Sean has a habit of casting creatures in his first main phase, even though he has been burned many times by being tapped out when I send one of his guys back to his hand. This means that I have to hold all of my removal/bounce until is absolutely necessary, which is harder than it sounds when you have to face three attack phases.

Deciding when to take damage and when to kill/bounce is part of realizing what exactly constitutes a threat. I see the usage of this at CMU all the time. Although the tricks are likely to be in short supply in a draft, figuring out when the best time to play said tricks is much easier when I constantly hone that skill by facing three additional combat phases. It’s like I get three times as much practice time; three attacks by less than stellar opponents is still three attacks and is still a hella learning experience.

Example: Deciding whether to block or take the damage is sometimes a tough call in multiplayer, but can be pretty straightforward in a duel. When three opponents are coming at you, you need to be a little less liberal on the amount of damage that you let through, whereas in a duel, you usually don’t block until you need to or can block and kill (or at least get a beneficial trade with) the attacker. Again, the multiplayer "training" helps out with doing the math and figuring out the right timing. In a duel you only have to worry about combat tricks coming from one player, in multiplayer, be assured that others who are not involved with your battle might suddenly pop out a Giant Growth if they think it’ll help (or perhaps piss someone off). While this example doesn’t seem to be of much help, it does help to train the intuition a little – as unlikely as that seems.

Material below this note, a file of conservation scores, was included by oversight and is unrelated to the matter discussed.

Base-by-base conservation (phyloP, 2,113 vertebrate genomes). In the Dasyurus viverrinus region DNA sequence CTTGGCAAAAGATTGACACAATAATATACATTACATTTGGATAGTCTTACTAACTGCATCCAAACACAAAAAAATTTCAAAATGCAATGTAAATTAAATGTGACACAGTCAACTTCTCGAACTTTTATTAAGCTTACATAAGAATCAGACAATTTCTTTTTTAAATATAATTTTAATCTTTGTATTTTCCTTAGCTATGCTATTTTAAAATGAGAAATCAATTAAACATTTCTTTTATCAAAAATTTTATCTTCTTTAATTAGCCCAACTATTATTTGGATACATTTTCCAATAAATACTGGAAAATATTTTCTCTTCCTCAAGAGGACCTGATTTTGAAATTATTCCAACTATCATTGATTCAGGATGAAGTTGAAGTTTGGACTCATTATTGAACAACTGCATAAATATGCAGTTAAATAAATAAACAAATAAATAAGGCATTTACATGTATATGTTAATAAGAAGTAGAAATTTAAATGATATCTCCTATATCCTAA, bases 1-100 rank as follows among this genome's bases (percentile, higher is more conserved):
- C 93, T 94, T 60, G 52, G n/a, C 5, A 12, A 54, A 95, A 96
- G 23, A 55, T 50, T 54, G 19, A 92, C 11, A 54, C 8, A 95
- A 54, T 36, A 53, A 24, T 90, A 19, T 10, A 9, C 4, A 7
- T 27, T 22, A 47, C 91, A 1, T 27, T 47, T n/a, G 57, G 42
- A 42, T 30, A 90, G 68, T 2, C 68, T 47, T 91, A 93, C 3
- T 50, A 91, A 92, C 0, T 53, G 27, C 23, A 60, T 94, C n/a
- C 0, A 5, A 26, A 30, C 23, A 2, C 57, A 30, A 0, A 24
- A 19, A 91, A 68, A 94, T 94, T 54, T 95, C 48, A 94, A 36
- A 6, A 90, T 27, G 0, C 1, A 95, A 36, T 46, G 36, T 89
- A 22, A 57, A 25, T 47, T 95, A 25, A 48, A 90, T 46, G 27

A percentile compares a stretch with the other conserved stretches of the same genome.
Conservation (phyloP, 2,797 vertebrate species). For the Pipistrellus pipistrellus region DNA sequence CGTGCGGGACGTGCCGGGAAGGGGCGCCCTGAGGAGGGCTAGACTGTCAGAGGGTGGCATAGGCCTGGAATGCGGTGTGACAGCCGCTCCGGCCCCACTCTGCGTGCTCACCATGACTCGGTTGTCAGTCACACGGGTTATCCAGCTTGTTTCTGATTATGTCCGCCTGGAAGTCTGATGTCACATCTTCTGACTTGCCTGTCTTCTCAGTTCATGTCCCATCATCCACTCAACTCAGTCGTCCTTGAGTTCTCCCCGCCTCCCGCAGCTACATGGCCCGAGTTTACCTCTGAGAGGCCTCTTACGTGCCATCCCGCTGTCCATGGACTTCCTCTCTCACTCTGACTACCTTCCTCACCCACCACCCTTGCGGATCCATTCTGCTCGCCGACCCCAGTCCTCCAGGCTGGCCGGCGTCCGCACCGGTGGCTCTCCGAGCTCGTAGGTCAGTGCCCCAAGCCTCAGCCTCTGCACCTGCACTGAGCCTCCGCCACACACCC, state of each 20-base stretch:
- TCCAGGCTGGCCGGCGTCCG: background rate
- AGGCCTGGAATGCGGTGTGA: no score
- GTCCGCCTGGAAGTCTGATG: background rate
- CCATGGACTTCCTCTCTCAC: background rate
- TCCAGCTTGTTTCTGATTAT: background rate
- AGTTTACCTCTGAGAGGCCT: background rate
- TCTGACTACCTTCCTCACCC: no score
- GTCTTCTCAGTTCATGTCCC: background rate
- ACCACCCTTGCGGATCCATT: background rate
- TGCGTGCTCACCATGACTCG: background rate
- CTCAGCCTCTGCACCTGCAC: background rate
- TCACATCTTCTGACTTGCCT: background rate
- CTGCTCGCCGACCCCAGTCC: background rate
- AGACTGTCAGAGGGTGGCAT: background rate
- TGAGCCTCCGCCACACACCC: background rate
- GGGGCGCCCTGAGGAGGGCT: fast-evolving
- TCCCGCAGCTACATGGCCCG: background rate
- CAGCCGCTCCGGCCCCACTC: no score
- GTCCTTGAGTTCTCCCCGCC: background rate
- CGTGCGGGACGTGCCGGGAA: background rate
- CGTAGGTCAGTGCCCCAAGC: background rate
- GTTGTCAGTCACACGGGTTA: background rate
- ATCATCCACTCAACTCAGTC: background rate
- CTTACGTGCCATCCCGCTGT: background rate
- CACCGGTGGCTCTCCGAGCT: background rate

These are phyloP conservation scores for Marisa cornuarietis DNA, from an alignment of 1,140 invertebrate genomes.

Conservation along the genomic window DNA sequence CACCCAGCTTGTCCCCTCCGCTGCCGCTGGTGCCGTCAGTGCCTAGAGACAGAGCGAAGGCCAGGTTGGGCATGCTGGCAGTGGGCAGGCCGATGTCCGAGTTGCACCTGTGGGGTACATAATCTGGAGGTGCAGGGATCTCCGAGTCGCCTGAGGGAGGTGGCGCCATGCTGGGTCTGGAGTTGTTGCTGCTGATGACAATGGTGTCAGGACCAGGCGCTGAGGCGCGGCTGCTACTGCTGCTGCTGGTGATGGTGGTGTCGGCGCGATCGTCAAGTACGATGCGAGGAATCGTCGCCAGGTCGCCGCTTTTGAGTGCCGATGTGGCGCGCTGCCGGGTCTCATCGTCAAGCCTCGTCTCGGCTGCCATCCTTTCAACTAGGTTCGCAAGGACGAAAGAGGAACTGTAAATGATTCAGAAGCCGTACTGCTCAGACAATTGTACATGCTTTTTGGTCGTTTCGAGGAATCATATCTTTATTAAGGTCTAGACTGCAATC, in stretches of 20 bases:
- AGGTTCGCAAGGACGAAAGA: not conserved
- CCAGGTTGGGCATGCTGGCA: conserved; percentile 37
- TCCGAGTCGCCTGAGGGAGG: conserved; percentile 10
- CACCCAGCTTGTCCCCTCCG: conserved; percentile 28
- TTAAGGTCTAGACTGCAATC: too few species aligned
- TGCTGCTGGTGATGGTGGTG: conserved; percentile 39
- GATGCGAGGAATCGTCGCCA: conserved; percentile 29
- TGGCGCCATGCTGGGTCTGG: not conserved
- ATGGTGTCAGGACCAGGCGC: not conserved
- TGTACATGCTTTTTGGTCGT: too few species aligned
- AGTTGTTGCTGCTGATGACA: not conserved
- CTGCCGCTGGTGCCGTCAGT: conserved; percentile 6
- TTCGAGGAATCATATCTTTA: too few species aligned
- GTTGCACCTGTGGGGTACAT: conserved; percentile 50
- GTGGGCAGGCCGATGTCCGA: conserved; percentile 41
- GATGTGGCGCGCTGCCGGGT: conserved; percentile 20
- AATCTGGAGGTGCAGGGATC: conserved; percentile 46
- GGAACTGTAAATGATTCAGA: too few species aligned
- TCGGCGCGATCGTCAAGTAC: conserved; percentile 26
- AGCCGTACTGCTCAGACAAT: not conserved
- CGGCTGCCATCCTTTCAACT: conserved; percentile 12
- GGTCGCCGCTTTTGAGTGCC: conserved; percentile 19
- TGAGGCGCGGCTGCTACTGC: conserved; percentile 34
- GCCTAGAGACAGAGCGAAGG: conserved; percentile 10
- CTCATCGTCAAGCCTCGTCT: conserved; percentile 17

There is a tenet that if you want to get better you play with people who are better than you. I can’t disagree with that at all, but I can say that playing with people who aren’t at your level also has benefits: it’s still playing. In other words, it’s still experience. And the more games you have under your belt, the more opportunities you will have to make mistakes and learn how to correct them. I’ll bet Michael Granaas learns something every time he plays against his group of new players. He’s the best there, but he still can cull some nuggets that will aid him when he plays "for real." Damnit.

At CMU, sometimes I will suck much and get discouraged, but other times I will actually draft a good deck and play well. But I’ll always have fun. At Sean’s cribbo, sometimes I will suck much and be amazed that those scrubs smashed me in the teeth, but other times I will win every game and play flawlessly. But I’ll always have fun. So why is there this need to choose to be a casual or competitive player? Isn’t is possible to be both? Perhaps "Casually Competitive?"

Sure I like playing at CMU. Sure I like playing at Sean’s. No one is putting a gun to my head and forcing me to choose, so why the hell would I? And why would you?

Both groups will fit into one bag of Lay’s Potato Chips…

And you can’t eat just one.

John Friggin’ Rizzo